Virgin Media falling short of carbon reduction target
Virgin Media's total carbon emissions have risen by 2.6% since 2007, leaving the communications giant a long way from reaching its 2015 goal of a 15% reduction.
In a sustainability update released last week, the firm gave a ‘thumbs down’ for its total direct and indirect emissions. But Virgin’s head of sustainability Katie Buchanan told edie this performance is not an accurate representation of the firm’s sustainability ethos, pointing to the company’s rapid growth as the reason for the increase in emissions.
“We achieved a 5% reduction in direct and indirect CO2/£m revenue emissions in 2013 compared to 2012 and have been reducing our carbon each year since 2009,” said Buchanan. “Demand for data on our network has gone up over 50% per year in recent years and even more over the long-term whilst we have our consistently increased in network speeds, with customers download speeds doubling in 2012/2013.
“Since 2007, the uptake of more powerful PVR set top boxes has been a large factor leading to increased demand for electricity in customers’ homes and demand from our cable network. In 2009, we launched the more powerful TiVo platform which was in nearly two million customers’ homes in 2013. In response, we have successfully reduced the energy consumption of the more advanced TiVo product by 33%, helping customers use less energy every day.
“We have been reducing energy use in our main offices with 10 bases driving 11% aggregated energy reductions with top sites reducing energy use by 22% over the year.”
One successful initiative noted in the CSR report was a new company-wide scheme which offered holidays as an incentive for Virgin MEdia drivers to drive efficiently, while the firm also replaced its old Vauxhall Astras (139g/km CO2e) with Ford Focus models (99g/km CO2e).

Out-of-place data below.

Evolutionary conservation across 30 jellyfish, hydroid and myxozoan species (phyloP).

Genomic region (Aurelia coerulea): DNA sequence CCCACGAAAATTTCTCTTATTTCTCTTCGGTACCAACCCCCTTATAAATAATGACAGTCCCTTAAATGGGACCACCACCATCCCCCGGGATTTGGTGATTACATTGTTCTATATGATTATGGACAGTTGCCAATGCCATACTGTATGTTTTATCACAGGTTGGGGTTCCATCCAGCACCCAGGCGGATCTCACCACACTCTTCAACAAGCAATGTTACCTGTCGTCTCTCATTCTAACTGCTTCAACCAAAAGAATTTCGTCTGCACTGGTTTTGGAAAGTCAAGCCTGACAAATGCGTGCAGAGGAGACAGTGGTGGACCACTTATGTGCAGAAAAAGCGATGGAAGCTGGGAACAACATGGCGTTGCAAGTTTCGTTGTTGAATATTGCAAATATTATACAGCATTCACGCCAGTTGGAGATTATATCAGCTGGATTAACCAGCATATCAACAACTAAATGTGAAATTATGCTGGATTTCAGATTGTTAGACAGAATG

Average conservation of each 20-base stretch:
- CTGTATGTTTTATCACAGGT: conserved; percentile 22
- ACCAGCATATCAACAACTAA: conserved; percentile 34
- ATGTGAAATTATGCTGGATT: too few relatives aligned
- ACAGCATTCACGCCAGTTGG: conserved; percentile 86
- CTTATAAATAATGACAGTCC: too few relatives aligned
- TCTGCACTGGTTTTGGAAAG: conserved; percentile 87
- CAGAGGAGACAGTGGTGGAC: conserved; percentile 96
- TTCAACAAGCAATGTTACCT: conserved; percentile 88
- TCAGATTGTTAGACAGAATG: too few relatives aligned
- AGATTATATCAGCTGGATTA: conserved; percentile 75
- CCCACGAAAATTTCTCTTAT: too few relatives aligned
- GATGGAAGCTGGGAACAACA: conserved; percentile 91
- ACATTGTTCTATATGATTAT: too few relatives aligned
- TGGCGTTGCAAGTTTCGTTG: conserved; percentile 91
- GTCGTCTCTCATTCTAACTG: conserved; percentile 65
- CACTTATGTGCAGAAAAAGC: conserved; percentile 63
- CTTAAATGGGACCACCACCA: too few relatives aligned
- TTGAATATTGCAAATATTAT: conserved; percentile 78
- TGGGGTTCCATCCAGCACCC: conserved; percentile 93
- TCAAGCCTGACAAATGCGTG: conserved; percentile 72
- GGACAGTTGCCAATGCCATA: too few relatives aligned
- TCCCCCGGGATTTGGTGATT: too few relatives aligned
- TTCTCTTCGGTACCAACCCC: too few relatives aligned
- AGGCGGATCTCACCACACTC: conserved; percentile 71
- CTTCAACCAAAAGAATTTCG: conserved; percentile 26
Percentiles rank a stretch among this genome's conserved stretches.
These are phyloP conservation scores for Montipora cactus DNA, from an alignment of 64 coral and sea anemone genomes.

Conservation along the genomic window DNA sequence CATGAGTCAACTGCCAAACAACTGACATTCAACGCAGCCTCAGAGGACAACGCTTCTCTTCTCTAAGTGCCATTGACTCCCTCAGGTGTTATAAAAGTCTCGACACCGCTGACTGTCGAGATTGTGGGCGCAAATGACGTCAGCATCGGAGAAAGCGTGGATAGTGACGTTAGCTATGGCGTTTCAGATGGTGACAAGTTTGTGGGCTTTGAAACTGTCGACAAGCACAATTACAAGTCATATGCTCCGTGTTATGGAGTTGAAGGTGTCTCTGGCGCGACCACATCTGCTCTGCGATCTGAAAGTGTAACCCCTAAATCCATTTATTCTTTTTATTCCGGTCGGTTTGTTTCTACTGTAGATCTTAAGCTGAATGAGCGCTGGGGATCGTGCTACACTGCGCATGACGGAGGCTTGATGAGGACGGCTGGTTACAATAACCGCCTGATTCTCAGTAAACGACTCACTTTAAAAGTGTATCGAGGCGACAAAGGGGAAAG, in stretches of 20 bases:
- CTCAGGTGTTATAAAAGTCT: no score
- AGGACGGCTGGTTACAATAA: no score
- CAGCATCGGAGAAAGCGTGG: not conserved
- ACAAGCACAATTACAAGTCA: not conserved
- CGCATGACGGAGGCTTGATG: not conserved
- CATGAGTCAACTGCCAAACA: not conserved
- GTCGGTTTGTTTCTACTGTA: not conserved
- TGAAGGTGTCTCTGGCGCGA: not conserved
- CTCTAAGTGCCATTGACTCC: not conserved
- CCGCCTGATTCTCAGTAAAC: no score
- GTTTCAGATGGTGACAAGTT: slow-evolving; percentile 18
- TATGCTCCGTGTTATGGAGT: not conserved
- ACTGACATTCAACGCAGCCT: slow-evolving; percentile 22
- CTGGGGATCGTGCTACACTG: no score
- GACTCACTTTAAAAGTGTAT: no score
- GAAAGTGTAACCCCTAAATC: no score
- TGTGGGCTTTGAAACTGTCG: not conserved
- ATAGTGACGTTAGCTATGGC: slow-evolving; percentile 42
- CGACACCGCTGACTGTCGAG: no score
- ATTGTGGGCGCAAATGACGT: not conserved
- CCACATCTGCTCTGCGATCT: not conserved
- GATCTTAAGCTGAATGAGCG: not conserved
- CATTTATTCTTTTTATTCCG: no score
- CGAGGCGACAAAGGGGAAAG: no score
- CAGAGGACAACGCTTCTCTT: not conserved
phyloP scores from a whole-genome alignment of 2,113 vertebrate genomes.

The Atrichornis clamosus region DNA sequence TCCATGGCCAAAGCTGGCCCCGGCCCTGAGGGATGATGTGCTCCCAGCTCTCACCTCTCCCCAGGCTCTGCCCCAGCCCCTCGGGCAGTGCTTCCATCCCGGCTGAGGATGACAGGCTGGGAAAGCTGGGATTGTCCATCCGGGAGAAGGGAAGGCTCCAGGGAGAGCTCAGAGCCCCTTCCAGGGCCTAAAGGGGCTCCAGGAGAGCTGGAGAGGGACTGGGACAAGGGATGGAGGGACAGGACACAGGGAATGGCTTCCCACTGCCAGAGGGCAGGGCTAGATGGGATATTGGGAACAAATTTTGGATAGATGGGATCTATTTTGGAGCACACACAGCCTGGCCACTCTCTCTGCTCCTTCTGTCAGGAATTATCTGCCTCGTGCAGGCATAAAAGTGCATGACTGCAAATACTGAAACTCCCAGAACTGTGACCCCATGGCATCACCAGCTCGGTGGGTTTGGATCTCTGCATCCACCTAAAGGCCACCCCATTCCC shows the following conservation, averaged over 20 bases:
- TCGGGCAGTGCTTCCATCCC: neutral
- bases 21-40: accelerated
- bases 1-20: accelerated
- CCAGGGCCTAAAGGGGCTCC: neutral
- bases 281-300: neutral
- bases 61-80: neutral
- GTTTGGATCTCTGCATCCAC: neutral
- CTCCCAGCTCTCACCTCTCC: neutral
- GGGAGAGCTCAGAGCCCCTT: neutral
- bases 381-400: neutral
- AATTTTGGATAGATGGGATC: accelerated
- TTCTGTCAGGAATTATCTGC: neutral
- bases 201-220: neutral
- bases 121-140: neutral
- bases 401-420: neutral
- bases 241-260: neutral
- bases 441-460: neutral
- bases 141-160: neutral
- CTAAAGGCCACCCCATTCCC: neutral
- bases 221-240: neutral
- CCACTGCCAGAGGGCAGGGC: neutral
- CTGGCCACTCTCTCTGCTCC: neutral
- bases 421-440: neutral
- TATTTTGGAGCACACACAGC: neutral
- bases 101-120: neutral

Virgin also implemented energy saving contracts at 10 offices locations last yeat (which accounted for 73% of the business’ total energy consumption), averaging an 11% energy reduction in each of these sites.
For 2014, the company wants to achieve a 10% average reduction in energy use at its three biggest technical sites (Bromley, Stockton and Knowsley) through the implementation of free air cooling among other energy saving measures.
Away from carbon emissions, Virgin reported successful measures in waste, having sent zero waste to landfill as of October 2013, compared to 28.8% in 2012. In 2014, the firm will turn its attention in-house, having pledged to divert 70% of total office waste away from landfill to recycling and reuse centres.
The company appeared to be less forthcoming about its water usage last year, though, with the CSR report giving no details of its water consumption results for 2012-13.
Explaining the reason behind this, Buchanan added: “Water isn’t part of our materiality framework, however this frame work, along with our baselines for Carbon Emissions are being reconsidered later this year to reflect the changing nature of our business, as we align with our new parent company Liberty Global.”
Virgin’s sustainability performance for 2013 can be viewed via the company website here.